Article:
Open main menu

EnglishEdit

EtymologyEdit

From Middle English yoman, yeman, from Old English *ġēamann (compare Old Frisian gāman (villager), Middle Dutch goymann (arbiter)), compound of ġē, ġēa (district, region) (in ælġē, Sūþriġēa), from Proto-Germanic *gawją (compare West Frisian gea, goa, Dutch gouw, German Gau) + mann (man).[1][2]

PronunciationEdit

NounEdit

yeoman (plural yeomen)

  1. (Britain) An official providing honorable service in a royal or high noble household, ranking between a squire and a page. Especially, a Yeoman of the Guard, a member of a ceremonial bodyguard to the UK monarch (not to be confused with a Yeoman Warder).
  2. (US) A dependable, diligent, or loyal worker or someone who does a great service.
  3. (historical) A former class of small freeholders who farm their own land; a commoner of good standing.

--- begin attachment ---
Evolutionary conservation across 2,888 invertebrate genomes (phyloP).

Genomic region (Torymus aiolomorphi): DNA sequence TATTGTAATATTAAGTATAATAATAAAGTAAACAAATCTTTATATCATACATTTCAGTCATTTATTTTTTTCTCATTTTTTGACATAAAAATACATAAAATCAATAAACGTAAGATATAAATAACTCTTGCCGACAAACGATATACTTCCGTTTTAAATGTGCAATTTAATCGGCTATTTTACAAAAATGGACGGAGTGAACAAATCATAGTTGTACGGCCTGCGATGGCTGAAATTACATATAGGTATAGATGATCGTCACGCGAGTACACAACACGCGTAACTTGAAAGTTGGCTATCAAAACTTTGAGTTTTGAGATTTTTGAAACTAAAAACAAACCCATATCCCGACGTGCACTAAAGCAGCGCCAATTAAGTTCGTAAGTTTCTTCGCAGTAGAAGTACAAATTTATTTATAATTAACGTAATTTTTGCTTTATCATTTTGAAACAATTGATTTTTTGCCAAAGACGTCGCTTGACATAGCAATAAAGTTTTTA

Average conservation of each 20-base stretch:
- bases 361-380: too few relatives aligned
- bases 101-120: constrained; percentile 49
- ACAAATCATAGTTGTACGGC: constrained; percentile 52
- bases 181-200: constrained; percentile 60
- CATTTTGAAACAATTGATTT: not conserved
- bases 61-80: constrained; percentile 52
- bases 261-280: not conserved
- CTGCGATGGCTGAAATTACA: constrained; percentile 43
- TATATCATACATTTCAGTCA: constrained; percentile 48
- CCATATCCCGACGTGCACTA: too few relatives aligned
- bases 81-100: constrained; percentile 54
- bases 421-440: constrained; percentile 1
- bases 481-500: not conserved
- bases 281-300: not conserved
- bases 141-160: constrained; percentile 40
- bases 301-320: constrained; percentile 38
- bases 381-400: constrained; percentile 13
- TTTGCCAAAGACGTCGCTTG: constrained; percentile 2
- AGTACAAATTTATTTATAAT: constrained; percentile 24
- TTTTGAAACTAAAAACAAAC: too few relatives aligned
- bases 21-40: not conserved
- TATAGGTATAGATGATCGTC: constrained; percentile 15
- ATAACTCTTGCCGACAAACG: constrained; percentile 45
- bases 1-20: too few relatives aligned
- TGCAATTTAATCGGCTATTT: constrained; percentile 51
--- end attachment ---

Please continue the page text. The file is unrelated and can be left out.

4. A subordinate, deputy, aide, or assistant.
  5. A Yeoman Warder.
  6. A clerk in the US Navy, and US Coast Guard.
  7. (nautical) In a vessel of war, the person in charge of the storeroom.
  8. A member of the Yeomanry Cavalry, officially chartered in 1794 originating around the 1760s.
  9. A member of the Imperial Yeomanry, officially created in 1890s and renamed in 1907.
  10. Any of various nymphalid butterflies of the genus Cirrochroa, of Asia and Australasia.

Derived termsEdit

TranslationsEdit

Further readingEdit

ReferencesEdit

  1. ^ Robert K. Barnhart, ed., Chambers Dictionary of Etymology, s.v. “yeoman” (Edinburgh: Chambers, [2008], c1988), 1253.
  2. ^ American Heritage Dictionary, 4th edn., s.v. “yeoman”.

FrenchEdit

NounEdit

yeoman m (plural yeomans)

  1. yeoman

Derived termsEdit